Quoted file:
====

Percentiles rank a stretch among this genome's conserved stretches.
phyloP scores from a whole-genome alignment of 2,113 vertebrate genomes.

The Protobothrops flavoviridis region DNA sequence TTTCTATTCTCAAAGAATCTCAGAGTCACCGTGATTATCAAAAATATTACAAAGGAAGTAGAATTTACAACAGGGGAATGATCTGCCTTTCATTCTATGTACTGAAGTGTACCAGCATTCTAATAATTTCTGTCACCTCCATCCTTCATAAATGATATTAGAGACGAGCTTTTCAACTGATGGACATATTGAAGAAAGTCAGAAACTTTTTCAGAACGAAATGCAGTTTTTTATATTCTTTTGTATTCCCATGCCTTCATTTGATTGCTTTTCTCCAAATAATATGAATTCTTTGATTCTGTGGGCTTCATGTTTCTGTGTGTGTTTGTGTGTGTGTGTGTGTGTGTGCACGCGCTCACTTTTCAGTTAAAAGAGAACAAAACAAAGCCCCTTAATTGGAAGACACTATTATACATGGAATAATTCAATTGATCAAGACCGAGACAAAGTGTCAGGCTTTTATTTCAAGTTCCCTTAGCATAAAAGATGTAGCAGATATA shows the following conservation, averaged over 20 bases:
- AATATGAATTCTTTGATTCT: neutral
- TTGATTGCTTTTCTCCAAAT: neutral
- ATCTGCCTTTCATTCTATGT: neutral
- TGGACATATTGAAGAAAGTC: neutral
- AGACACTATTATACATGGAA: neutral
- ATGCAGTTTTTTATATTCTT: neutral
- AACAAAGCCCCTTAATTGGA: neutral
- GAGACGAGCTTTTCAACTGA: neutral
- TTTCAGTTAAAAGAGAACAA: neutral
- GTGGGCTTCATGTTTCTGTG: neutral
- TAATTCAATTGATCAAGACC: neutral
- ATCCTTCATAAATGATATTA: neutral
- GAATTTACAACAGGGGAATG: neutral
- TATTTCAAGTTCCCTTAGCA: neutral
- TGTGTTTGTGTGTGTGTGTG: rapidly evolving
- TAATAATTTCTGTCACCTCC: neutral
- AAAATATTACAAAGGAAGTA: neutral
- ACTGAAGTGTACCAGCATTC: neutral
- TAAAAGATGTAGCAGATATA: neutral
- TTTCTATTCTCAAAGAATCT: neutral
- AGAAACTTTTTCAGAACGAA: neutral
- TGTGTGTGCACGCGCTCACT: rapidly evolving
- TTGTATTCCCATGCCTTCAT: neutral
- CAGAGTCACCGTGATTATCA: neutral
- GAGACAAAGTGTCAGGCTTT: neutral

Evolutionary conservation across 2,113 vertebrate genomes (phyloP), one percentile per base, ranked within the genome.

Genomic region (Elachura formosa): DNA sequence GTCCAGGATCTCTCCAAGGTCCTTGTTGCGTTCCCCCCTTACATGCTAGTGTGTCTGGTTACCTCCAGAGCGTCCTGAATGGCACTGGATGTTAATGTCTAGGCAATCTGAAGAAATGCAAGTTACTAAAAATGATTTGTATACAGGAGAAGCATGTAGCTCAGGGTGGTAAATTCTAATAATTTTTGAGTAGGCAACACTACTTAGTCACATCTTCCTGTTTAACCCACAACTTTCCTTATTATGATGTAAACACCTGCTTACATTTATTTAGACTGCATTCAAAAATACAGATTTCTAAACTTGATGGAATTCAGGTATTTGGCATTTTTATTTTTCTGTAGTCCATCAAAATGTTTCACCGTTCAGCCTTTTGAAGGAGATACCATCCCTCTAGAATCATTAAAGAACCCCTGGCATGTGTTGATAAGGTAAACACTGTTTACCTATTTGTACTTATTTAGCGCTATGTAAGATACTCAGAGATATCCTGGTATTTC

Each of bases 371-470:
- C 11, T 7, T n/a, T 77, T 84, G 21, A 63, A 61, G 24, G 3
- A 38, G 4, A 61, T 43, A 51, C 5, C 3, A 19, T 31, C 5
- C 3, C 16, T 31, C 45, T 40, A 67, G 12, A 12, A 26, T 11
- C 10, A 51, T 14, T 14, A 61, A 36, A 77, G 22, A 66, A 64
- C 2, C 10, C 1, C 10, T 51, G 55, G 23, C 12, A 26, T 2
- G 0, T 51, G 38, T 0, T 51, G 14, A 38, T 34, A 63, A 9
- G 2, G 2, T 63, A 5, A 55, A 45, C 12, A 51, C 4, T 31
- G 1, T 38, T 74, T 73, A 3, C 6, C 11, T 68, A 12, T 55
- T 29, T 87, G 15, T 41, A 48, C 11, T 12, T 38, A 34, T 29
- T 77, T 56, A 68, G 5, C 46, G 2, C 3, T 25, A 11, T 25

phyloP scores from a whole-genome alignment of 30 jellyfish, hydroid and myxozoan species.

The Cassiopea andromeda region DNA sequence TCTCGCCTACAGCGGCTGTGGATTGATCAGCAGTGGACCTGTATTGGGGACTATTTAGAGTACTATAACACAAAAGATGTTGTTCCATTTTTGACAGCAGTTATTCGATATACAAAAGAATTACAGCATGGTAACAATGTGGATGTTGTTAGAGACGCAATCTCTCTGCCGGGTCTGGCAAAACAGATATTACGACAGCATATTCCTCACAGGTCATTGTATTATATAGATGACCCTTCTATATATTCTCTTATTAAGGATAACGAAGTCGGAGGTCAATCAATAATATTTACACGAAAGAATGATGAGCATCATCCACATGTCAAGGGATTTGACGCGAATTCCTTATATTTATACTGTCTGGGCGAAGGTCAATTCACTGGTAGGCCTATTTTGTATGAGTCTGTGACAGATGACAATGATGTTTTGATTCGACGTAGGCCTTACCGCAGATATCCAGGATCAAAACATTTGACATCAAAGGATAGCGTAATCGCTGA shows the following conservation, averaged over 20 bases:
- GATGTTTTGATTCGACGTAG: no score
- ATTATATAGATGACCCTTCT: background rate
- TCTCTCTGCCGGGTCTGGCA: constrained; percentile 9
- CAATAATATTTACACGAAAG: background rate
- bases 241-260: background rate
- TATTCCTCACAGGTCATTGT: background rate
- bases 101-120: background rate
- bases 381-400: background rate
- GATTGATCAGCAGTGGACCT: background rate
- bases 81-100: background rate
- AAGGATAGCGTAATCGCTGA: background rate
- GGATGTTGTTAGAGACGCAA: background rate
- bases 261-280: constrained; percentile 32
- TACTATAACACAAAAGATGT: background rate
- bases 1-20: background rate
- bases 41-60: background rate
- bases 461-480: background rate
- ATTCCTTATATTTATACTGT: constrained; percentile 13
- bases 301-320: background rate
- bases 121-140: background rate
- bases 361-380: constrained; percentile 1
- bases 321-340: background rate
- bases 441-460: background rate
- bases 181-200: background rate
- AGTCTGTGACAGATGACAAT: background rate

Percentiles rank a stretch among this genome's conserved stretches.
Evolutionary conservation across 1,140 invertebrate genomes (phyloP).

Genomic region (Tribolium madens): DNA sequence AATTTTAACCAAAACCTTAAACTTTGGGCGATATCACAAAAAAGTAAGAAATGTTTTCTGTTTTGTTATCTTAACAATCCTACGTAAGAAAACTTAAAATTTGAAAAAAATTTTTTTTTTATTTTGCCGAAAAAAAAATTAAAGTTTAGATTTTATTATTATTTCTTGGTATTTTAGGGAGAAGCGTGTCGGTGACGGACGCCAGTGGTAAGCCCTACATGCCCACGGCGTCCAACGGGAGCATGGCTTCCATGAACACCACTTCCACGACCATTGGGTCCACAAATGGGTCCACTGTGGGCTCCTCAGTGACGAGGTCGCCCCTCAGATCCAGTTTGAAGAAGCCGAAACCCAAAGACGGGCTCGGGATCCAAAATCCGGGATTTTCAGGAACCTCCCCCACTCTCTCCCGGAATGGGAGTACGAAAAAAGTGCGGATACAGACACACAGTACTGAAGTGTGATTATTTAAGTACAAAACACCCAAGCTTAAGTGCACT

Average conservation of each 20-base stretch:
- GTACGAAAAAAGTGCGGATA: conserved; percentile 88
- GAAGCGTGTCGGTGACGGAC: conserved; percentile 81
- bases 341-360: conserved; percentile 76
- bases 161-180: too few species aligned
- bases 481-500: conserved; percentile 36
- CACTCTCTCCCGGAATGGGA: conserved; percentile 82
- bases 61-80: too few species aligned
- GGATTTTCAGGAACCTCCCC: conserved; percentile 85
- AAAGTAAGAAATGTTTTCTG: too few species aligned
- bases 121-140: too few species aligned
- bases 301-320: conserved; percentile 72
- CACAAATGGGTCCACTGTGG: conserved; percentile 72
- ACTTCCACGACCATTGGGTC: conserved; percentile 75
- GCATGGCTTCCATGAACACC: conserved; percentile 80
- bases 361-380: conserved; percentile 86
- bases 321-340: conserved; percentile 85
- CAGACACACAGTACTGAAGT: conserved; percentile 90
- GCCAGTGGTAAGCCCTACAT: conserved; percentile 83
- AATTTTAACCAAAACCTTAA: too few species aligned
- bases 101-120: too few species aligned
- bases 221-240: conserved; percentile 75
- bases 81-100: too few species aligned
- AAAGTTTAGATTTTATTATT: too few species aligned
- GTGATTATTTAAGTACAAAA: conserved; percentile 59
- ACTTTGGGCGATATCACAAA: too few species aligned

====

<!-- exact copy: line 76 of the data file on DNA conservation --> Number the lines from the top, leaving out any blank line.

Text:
- bases 161-180: too few species aligned